What's in a Father?
- O. Palmer Robertson
- Read Time: 5 mins
All ‘round the world people celebrate one day as Father’s Day. But what is a father?
Jesus embodies the ideal human being by his life, death and resurrection. So God the Father embodies everything inherent in the idea of fatherhood.
First, the father is the “generator of life” for the family. God the Father created and shaped all aspects of human life. He declared and determined, “Let us make man in our likeness” (Gen. 1:26). In addition, God the Father forms each individual in the womb. As the psalmist proclaims, “You knit me together in my mother’s womb” (Psa. 139:13).
All human beings, since the first couple, have had a father who “fathered” them. Apart from a father, no human being has ever come into existence. Your human father was your earthly generator. As such, he contributed to your brain capacity, your physical strength, your emotional constitution. Not by accident are you what you are. God the everlasting Father designated a specific human father for you.
Don’t blame your earthly father for any deficiencies you find in yourself. Instead, give God thanks for exactly who you are, when you are, and where you are. Your existence, including the identity of your earthly father, derives directly from God. No matter how weak and frail, or how strong and wise your earthly father may be, all the circumstances of his fatherhood come from the hand of the heavenly Father. He has appointed your earthly generator.
Secondly, the father is the appointed provider of life. He may be a good provider or he may be a bad provider. He may be an always-present provider or he may be an always-nonpresent non-provider. He is not the only provider of the family. The wife, the uncle, the older brother or sister may also provide as need arises.
Don’t take it for granted if you are blessed to have a father who provides for you. Reckon it to be one of God’s great blessings if your father provides food, clothing, shelter and education. But if not, don’t curse God. Accept the challenge that many other people in the world have had before you. You may actually mature into a stronger person if you must provide for your own necessities in life. Even Jesus, growing up with a number of brothers and sisters, practiced the family carpenter’s trade until he was about thirty years of age (Mark 6:3; Luke 3:23).
But in any case, the father is the appointed provider for the family. God has ordered it, and you may be thankful for it.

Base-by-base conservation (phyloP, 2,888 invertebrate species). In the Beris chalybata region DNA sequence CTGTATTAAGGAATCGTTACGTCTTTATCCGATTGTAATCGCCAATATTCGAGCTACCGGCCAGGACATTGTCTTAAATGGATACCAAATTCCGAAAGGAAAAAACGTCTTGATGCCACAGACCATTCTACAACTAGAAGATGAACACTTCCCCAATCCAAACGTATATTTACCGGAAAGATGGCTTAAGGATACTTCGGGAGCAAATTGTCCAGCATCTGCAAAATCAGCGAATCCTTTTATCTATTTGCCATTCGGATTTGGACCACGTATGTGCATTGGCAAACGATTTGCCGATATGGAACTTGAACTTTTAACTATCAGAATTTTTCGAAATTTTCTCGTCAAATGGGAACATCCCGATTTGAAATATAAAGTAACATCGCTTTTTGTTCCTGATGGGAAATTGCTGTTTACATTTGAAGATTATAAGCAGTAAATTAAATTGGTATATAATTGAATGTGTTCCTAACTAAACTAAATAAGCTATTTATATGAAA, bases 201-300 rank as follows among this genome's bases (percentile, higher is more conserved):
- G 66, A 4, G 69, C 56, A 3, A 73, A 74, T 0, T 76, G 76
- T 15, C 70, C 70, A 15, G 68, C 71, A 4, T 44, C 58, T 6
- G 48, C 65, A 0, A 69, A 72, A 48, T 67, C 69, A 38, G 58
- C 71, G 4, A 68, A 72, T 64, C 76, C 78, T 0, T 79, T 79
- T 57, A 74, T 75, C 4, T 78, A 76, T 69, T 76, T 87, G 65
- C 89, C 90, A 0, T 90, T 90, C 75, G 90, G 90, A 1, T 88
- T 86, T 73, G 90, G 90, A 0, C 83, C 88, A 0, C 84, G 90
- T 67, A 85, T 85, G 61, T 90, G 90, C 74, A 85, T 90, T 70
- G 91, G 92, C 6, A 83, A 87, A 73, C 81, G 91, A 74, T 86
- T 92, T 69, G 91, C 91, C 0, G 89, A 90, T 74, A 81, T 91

Thirdly, the father is the covenantal head of the house. Eli the priest of Israel had two very wicked sons. He never restrained them, and so they grew up expecting to get whatever their lustful hearts desired. They took women for themselves when they came to worship. They feasted on the choicest corn-fed beef (1 Sam. 2: 12-16; 22). They died an unpleasant death at the hands of Israel’s enemies.
The earthly father bears the responsibility of setting the spiritual tone of the home. No father will be perfect. But if your father prays with you, teaches you from the Bible, and sets before you an example of godly living, give glory and thanks to your gracious Father in heaven. In any case, the earthly father is the covenantal head of the house.
In a distinctive phrase, the intimacy of the Lord’s relation to his people is regularly called a “Covenant of Love.” Moses described the LORD’s intimate relation to his people as a “Covenant of Love” (Deut. 7:9, 12). Four hundred years later, Solomon designated the LORD’s bond with his people as a “Covenant of Love” (1 Kings 8:23). Then an additional five hundred years later, Nehemiah depicted the ongoing relationship of the LORD to his people as a “Covenant of Love” (Neh.1:5; 9:32; Dan. 9:4). And five hundred years later, the Apostle John, known as the “disciple whom Jesus loved,” declared: “How great is the love the Father has lavished on us that we should be called children of God! And that is what we are” (1 John 3:1). As the covenantal head of the family, every earthly father is called to reflect this same covenantal love, to be a “love machine,” forever manufacturing love that embraces the whole of the family.
Fatherhood has its ultimate origin in the covenantal love of God the Father. How gracious he is to allow sinful men to reflect his loving fatherhood in the covenantal bonds of an earthly family.